NES, SNES, N64, Gamecube, Wii

Is the Analogue - Super Nt Worth the Money??

Poll ended at Sat Feb 17, 2018 10:25 pm

Yes - The Analogue SNES Nt's Hardware and Build-Quality is Truly Superior!
4
80%
No - The Analogue SNES Nt is for Pretentious Posers.
1
20%
 
Total votes : 5
User avatar
chuckster
32-bit
 
Posts: 270
Joined: Sat Sep 27, 2014 3:05 pm

Re: Analogue - Super Nt

by chuckster Mon Feb 12, 2018 11:35 am

Segata wrote:I don't have $200 to spend on another SNES just with HDMI as so many other systems I wish I had I just can't get but I like that it has Super Turrican built in. A game I want to play as it looks fucking amazing. These HDMI systems don't appeal to me much when I can just walk in the other room and play the real thing on my CRT where I'm happy with it. Maybe if money was more disposable I'd be into these HD retro consoles. I can't get a credit card even lol because I have zero credit history.


I'm the same way honestly, I was very disappointed when I heard that the Super Nt is HDMI-only. I know they're planning to release a DAC/Scaler that will allow for 240p analog video, but it'll probably be $50+ itself. I'm really glad to see so much attention and praise given to what is by all accounts a great FPGA implementation, but I'm more excited about the prospect of an open implementation down the road that is more geared towards being an authentic SNES replacement.
User avatar
marurun
Moderator
 
Posts: 9541
Joined: Sat May 06, 2006 8:51 am
Location: Cleveland, OH

Re: Analogue - Super Nt

by marurun Mon Feb 12, 2018 11:38 am

artphotodude wrote:The issue (I speak on with knowledge because I've OFFICIALLY registered HUNDREDS of items with the US Copyright office) is that you don't actually have copyrights in OpenSource settings because you are building on someone else' design to begin with. If those people who made the emulators used even one line of code from someone else, they don't have any rights to control the code from that point. Case and Point - Half Life was built on the Quake 1 engine after id software made it open-source, but for Valve to close that source-code they had to pay id for the right to do so. You can actually sell products based on OpenSource agreements without giving anything back to the original creator (who made it OpenSource), but it is with the understanding that your modified version of their code remains modifiable by the next person and so forth, since your interest in it is already at the suffrage of the first, original creator of the code.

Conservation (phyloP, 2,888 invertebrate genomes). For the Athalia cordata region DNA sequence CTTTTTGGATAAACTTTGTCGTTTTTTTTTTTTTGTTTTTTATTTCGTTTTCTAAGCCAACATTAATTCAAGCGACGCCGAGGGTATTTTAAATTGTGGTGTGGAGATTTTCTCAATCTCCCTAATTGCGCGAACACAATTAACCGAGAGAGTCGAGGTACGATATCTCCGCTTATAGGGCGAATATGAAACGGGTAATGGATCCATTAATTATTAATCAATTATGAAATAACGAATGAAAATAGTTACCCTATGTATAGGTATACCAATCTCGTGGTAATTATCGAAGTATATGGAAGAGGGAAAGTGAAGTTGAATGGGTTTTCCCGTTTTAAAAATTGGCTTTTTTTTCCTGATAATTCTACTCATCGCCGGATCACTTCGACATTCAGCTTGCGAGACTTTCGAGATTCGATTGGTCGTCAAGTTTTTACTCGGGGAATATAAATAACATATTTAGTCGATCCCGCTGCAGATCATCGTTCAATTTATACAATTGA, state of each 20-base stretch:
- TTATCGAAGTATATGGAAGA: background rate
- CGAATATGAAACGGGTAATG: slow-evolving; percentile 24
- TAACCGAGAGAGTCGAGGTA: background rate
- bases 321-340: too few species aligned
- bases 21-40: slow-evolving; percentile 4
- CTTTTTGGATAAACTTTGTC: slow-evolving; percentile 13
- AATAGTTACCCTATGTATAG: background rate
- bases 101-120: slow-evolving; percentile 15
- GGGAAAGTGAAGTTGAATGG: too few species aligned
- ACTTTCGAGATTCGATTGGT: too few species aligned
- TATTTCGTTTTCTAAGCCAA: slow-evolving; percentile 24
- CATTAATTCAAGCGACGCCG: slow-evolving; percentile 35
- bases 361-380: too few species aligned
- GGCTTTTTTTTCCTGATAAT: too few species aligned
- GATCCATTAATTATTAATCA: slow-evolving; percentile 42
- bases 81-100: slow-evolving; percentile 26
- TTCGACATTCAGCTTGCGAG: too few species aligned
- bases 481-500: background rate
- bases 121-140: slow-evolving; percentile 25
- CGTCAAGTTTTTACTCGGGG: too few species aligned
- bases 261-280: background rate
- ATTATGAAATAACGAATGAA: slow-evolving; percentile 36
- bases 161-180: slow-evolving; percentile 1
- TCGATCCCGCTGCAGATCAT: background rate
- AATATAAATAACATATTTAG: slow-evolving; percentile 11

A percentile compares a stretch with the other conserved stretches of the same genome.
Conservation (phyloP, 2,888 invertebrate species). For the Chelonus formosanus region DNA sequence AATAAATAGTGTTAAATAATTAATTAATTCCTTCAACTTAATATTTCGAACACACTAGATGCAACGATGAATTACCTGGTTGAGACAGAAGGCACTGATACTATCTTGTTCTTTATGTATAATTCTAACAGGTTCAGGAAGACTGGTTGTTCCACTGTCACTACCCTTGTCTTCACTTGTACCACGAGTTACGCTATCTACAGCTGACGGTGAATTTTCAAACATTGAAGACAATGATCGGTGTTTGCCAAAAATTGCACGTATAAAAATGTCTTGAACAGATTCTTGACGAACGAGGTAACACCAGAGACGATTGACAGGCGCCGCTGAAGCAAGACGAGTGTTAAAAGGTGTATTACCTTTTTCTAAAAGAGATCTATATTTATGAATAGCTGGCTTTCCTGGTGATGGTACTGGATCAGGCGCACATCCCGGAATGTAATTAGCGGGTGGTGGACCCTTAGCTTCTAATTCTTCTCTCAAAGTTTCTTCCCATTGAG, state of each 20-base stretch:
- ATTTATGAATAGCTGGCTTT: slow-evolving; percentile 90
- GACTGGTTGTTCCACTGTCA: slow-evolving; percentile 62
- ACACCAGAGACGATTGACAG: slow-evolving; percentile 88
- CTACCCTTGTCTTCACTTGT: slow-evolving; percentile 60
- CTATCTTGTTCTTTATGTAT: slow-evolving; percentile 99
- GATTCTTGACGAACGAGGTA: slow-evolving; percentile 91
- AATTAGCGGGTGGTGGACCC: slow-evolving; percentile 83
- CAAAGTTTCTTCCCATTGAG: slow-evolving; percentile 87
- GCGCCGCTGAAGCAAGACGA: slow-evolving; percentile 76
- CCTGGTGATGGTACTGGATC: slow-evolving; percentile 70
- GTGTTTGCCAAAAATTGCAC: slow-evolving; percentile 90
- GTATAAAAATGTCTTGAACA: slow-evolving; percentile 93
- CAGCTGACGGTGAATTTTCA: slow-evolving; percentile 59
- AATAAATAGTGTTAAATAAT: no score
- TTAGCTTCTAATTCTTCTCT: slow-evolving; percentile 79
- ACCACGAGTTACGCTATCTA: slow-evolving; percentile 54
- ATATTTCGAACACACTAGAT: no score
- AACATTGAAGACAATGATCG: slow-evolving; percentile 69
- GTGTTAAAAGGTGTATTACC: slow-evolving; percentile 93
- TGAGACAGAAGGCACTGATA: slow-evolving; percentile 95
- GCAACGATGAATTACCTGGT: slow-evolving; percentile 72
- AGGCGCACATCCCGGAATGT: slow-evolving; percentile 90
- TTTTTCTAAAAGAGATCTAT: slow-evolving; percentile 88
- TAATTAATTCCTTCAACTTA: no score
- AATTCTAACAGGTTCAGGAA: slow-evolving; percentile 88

Here's the thing, registering a copyright doesn't actually require much knowledge about it, but as I am a librarian and have specifically studied copyright, open source, and open access, I do have a pretty big pool of knowledge. So here's the lowdown: unless you've simply mis-stated your case or explained it badly (or I have badly misread), you're mistaken. Open source software (much like Creative Commons works) is dependent upon copyright in order to enforce the license. The MIT license, the BSD license, the GPL 2 and 3 and the LGPL, and so on, all require copyright to function. If someone violates the license, they violate copyright. Without that underlying threat of copyright infringement the license is legally meaningless. GPL requires anyone who uses GPL-licensed code to provide their source modifications either publicly or on-demand. But people don't sign contracts to use GPL code. Contract law thus doesn't bind people. They just use it, without having to make arrangements in advance. What binds them to the GPL is the underlying copyright on the code. Someone who violates the GPL can be sued for copyright violation.

So, who owns those copyrights? It depends on the project. Some projects allow all contributors to retain copyright to their code contributions, but they must also license the code they contribute under the applicable license. For many projects this works fine, but it limits the ability of the project involved to ever change the terms of the license, because approval would have to be granted by every single contributor with code currently wrapped up in the project. So for projects which anticipate a stable license, that's fine. Some projects require transferral of copyright on contributions to a central organization or individual as well as being placed under the applicable license. This arrangement is best for projects with singular or strong leadership and makes it easier for a project to change licenses or license terms. And some projects are dual-licensed, commercially on one side and open source under a compatible license (like Affero GPL) on the other.

Because copyright underlies these OS licenses, folks who use that code are often themselves bound by the terms or are in violation of copyright. GPL, for example, is a self-replicating license. In order to be able to use GPL code and not be in violation of copyright, one must license one's own code modifications under the same GPL license and make that changed code available. Those who do not risk being found in violation of copyright, which could in extreme cases result in the copyright on their own derived works being forfeited. It should be noted that the GPL has been tested in court several times now and has held up, reinforcing that open source licensing is indeed legally valid. What does this mean for our discussion here?